Drawn from a cache of personal video recordings from the past 22 years, director Steve Loveridge’s Sundance award winning MATANGI / MAYA / M.I.A. is a startlingly personal profile of the critically acclaimed artist, chronicling her remarkable journey from refugee immigrant to pop star.
She began as Matangi. Daughter of the founder of Sri Lanka’s armed Tamil resistance, she hid from the government in the face of a vicious and bloody civil war. When her family fled to the UK, she became Maya, a precocious and creative immigrant teenager in London. Finally, the world met her as M.I.A. when she emerged on the global stage, having created a mashup, cut-and-paste identity that pulled from every corner of her journey along the way; a sonic sketchbook that blended Tamil politics, art school punk, hip-hop beats and the unwavering, ultra-confident voice of a burgeoning multicultural youth.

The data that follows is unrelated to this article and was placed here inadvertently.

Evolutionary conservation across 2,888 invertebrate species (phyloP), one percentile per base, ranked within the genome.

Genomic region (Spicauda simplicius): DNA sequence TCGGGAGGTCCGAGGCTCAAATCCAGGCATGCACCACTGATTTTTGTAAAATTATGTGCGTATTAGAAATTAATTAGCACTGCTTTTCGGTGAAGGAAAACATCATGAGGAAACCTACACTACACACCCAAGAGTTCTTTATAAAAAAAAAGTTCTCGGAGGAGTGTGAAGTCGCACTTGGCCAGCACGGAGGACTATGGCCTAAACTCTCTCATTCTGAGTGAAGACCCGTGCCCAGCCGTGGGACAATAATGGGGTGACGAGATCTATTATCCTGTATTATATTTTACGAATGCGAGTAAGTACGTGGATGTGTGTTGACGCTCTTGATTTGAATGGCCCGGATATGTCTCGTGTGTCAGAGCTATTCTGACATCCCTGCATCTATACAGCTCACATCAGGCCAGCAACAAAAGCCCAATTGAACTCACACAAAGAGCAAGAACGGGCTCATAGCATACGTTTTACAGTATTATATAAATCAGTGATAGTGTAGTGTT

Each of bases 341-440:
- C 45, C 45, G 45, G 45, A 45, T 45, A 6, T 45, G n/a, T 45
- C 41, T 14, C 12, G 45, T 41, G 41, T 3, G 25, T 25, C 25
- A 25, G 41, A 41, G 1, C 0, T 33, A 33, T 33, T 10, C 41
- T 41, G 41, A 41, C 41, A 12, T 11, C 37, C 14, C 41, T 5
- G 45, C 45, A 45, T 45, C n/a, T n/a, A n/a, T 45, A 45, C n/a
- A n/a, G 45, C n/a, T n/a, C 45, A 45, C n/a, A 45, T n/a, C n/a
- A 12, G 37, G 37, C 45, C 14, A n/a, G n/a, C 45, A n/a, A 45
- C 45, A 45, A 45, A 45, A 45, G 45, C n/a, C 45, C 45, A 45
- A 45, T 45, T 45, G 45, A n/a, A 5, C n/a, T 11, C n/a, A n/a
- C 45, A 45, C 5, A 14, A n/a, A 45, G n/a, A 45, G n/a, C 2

Never one to compromise on her vision, Maya kept her camera rolling throughout. MATANGI / MAYA / M.I.A. provides unparalleled, intimate access to the artist in her battles with the music industry and mainstream media as her success and fame explodes, becoming one of the most recognizable, outspoken and provocative voices in music today
THE HUNGAN (1991) Super 8mm Horror Feature Film Made in Harrisburg in 1991 and never shown locally in public!!!! With Filmmaker Keith Hanshaw In Person!!! Keith was the Assistant Director and the Special Effects Supervisor (among other titles) on the film and will be in attendance and doing a Q&A post screening! One night only!!!